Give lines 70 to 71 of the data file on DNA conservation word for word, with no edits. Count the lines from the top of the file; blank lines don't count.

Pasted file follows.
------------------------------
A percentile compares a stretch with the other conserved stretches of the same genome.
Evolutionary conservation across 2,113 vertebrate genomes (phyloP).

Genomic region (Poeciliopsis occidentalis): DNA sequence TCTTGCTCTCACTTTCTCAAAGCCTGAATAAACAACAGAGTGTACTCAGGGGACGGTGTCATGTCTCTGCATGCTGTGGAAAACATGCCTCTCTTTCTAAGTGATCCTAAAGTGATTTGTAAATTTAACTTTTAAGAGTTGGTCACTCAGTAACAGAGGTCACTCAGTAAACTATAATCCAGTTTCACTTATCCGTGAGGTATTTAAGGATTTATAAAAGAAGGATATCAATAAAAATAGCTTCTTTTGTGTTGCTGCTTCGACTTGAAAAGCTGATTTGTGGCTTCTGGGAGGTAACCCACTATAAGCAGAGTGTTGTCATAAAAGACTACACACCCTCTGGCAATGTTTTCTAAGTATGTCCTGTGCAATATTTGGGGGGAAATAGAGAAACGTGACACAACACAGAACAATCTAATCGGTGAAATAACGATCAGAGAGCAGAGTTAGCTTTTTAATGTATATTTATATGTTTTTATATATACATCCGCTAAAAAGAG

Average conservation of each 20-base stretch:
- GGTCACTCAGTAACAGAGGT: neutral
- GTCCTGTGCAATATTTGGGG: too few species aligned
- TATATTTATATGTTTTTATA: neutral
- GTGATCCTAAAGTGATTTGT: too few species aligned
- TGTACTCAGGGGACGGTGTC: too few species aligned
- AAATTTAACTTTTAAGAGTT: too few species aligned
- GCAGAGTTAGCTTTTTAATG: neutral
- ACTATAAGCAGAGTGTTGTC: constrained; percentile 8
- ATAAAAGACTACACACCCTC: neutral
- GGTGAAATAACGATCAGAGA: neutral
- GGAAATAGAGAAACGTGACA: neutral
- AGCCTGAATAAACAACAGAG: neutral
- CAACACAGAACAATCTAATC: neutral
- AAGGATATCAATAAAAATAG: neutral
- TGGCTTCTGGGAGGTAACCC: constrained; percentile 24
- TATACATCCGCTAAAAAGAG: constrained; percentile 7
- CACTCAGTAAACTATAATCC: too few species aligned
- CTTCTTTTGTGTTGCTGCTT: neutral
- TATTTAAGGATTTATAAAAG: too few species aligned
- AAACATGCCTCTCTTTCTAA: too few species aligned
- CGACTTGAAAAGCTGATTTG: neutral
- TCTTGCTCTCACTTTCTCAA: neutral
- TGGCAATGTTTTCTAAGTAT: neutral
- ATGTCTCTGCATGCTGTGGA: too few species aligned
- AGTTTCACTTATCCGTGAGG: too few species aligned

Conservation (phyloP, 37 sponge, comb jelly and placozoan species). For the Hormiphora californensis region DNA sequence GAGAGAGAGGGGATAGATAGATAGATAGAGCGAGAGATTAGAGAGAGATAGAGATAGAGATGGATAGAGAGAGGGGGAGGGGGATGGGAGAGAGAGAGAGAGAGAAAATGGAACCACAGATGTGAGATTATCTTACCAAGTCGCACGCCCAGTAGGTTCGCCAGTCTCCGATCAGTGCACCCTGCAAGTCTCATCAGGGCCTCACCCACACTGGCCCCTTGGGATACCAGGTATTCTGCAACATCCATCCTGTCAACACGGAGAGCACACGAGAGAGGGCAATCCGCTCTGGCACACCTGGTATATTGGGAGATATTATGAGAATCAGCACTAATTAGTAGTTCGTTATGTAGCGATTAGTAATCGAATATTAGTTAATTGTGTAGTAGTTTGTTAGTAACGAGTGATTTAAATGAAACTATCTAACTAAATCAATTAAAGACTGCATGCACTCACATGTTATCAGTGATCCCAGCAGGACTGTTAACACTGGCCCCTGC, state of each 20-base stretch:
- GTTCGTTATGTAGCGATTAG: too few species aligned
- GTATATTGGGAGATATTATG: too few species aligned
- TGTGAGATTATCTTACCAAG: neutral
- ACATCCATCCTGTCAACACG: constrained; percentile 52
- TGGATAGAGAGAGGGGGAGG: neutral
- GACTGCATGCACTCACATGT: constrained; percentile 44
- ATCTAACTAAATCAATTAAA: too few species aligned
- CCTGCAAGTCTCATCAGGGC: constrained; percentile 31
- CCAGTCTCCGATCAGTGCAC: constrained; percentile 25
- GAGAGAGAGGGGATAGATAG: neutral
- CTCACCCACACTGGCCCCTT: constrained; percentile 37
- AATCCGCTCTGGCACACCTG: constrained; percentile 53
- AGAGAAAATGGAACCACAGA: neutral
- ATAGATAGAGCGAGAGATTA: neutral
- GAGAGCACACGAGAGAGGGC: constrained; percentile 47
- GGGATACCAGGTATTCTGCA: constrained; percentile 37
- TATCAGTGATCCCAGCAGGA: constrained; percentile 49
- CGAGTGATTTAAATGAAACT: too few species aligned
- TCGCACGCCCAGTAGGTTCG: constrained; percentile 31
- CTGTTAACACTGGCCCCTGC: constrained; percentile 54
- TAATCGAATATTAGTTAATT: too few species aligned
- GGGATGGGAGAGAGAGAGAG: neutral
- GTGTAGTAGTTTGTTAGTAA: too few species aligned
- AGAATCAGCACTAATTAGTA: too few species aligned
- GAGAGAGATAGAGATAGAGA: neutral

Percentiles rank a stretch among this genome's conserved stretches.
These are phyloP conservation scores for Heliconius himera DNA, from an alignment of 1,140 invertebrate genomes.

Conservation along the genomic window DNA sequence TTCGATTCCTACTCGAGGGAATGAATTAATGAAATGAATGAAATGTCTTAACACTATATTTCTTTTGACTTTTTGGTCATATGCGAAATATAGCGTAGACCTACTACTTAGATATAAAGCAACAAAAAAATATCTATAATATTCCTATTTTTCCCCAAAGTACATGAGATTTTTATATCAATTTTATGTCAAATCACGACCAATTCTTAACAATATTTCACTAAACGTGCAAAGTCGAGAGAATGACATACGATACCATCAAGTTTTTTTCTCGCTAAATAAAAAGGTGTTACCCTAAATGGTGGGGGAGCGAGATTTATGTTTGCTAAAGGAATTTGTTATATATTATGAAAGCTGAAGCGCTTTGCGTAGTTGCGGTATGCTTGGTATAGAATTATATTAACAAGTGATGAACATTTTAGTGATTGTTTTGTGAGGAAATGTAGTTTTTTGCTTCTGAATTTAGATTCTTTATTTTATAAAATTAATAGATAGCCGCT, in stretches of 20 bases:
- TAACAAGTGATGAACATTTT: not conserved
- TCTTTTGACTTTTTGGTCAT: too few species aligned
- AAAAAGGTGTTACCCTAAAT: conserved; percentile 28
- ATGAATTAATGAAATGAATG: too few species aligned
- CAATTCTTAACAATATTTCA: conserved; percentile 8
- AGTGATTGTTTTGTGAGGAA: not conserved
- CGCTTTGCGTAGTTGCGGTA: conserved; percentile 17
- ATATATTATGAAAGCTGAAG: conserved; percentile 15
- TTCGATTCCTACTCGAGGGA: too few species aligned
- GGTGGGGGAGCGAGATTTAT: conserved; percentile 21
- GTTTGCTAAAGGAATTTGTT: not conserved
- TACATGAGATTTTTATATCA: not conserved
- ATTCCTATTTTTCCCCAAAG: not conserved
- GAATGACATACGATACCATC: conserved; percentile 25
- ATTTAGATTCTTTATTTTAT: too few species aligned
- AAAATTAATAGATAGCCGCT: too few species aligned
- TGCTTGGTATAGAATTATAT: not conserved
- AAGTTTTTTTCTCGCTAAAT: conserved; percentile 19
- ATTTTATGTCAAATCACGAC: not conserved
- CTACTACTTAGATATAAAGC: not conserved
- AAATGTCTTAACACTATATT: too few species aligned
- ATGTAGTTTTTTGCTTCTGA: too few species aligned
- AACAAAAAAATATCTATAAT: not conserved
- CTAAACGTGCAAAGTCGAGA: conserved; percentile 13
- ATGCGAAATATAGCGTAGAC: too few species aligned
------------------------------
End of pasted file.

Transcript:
- TACATGAGATTTTTATATCA: not conserved
- ATTCCTATTTTTCCCCAAAG: not conserved